With the 7 days a week we spent catching/watching/following sage-grouse, it is amazing we had any time for anything else. We did manage a few outreach events. Here’s a quick recounting:
Gail participated in a press junket in Pinedale sponsored by Fish and Wildlife. This resulted in a lot of interviews and articles mentioning the fembot and our work, including this LiveScience piece. Another humorous bit of press: having our robot held up as Wyoming’s symbol of Earth Day in the Parade Magazine Sunday newspaper supplement. Never mind Yellowstone, Grand Teton, wolves, bison, grizzlies, or even a live sage-grouse, somehow a robot grouse made by a California lab best represents Earth Day in Wyoming! We had to laugh at that.
We also helped with a number of local events. Gail brought the robots down for a weekend Ag fair in Lander, and also a sort of project summary for the BLM biologists at the field office in Lander. I took part in a 4th grade Outdoor Education event in Sinks Canyon. This was a station dedicated to introducing bird ID and bird watching skills, sponsored by Red Desert Audubon Society.
Practically on our way out of town back to California, I gave a popular talk sponsored by Red Desert Audubon. Even though it was Friday evening, we still got over 40 people there! It was really nice for us to finally get a chance to talk about what we’ve been doing in the Lander area for the past 10 years. The Red Desert folks were thrilled as well– they are a smaller chapter and don’t often get to organize events like this. Hopefully not the last time we’ll be able to plan something with the local birding and conservation community.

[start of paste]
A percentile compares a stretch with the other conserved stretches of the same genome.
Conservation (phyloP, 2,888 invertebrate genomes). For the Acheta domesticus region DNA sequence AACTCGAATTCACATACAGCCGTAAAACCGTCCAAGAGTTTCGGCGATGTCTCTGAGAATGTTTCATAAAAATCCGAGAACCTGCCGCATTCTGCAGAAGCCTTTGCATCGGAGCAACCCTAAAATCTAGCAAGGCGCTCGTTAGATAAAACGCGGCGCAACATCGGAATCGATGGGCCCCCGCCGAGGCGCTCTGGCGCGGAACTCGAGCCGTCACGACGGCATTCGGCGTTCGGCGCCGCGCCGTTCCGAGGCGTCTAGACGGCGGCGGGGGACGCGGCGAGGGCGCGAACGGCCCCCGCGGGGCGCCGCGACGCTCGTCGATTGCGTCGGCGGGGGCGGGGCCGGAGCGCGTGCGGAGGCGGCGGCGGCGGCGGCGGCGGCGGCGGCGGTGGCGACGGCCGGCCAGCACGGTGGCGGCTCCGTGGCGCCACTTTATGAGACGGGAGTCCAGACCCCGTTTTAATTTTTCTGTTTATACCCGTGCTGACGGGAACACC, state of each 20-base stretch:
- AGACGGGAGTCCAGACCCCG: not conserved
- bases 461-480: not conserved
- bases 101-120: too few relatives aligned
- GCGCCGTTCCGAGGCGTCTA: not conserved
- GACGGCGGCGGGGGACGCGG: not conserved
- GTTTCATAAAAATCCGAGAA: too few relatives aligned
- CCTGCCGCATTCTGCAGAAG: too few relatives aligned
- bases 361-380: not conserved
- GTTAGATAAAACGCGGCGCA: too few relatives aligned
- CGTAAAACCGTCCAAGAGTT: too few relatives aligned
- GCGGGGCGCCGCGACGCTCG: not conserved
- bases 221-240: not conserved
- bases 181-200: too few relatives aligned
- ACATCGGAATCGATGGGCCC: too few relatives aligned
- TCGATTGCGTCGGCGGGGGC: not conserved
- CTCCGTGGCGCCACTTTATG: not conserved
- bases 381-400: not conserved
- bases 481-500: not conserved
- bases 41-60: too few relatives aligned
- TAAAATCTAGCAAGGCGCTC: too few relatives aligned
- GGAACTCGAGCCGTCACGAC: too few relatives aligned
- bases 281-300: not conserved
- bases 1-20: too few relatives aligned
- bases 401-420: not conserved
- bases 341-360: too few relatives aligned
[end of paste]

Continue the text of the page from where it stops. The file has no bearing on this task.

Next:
Although it aired since we returned, we had some hand in The Sagebrush Sea outreach (as well as a little bit with the production). We helped find a venue for a local screening event, and Gail even filmed some Q&A for Wyoming Public Media. This film, which aired this week on PBS Nature, was produced by staff the Cornell Laboratory of Ornithology, including our collaborator (and first person ever to make a sage-grouse recording array), Marc Danztker. If you haven’t seen it yet, it is now available online from the PBS Nature website.
Another highlight of the season was getting to meet well-known photographer and conservationist Noppadol Paothong. Nop recently published the book “Save the Last Dance” on the plight and wonderment of North American prairie grouse (sage-grouse, prairie-chickens, etc). This book is a beautiful passion project and won and independent book award. Nop is now working on a new book focused entirely on sage-grouse, and wanted to check out our research. Who knows, maybe you’ll get to see one of the fembots in a book soon!?
I may think of some other highlights worth posting, but otherwise, stay tuned for summer updates. On tap for the next few months will be revisions, writing, analysis, and getting ready for a couple of presentations at the International Grouse Symposium in Iceland!